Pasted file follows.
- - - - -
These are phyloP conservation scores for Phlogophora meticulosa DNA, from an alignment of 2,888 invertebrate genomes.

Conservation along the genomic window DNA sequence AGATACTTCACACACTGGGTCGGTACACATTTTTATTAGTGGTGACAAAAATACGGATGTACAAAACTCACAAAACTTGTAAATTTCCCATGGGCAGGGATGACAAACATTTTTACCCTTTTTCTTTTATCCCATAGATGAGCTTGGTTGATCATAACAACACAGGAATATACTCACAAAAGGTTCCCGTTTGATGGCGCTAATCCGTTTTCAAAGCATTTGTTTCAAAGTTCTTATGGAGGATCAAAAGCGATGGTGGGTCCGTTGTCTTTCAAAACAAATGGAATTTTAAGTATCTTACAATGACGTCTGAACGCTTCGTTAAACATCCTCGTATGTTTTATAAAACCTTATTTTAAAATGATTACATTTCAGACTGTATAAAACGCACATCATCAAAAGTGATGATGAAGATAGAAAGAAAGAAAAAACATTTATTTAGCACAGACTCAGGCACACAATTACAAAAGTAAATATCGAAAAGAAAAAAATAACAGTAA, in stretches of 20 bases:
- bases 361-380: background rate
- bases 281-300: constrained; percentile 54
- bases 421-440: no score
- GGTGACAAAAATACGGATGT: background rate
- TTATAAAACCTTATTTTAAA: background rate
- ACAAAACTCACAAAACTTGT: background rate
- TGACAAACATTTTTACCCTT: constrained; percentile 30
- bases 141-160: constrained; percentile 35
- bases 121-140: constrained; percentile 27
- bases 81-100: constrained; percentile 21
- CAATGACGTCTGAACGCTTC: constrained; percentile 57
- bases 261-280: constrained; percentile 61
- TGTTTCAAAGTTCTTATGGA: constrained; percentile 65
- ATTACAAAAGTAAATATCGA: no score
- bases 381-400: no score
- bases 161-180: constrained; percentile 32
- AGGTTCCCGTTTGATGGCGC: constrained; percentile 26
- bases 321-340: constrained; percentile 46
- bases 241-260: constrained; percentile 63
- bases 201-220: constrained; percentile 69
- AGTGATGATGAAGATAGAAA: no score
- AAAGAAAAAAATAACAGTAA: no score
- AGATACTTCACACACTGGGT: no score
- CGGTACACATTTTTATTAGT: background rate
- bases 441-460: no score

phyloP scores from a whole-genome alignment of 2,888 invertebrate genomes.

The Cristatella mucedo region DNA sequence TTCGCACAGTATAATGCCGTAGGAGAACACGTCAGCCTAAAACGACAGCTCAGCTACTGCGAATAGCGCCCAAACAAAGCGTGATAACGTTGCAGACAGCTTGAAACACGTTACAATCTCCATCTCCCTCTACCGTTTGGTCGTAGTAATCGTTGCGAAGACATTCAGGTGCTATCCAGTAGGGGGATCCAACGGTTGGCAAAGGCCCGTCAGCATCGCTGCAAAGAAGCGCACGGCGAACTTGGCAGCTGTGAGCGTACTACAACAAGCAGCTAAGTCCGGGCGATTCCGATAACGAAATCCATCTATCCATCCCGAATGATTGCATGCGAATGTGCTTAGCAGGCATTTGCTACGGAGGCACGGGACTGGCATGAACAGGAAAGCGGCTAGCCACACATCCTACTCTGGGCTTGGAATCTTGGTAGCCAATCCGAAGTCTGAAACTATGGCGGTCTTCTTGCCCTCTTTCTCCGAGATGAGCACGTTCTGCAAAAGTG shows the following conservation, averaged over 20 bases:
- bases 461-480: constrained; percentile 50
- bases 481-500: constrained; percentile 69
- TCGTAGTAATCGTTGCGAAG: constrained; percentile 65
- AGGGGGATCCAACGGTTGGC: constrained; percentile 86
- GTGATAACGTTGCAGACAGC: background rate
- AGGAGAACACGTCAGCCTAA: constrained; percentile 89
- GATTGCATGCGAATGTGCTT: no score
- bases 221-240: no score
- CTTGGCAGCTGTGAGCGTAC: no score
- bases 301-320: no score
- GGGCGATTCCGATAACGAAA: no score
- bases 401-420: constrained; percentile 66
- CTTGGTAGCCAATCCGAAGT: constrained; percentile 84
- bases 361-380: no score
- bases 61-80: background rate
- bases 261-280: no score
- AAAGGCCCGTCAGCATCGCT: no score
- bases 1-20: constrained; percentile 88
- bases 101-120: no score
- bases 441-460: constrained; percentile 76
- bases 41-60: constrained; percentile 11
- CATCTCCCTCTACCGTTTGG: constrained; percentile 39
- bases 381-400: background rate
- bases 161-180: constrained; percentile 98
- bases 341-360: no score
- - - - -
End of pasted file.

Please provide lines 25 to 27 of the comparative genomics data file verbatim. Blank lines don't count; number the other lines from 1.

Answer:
- AGATACTTCACACACTGGGT: no score
- CGGTACACATTTTTATTAGT: background rate
- bases 441-460: no score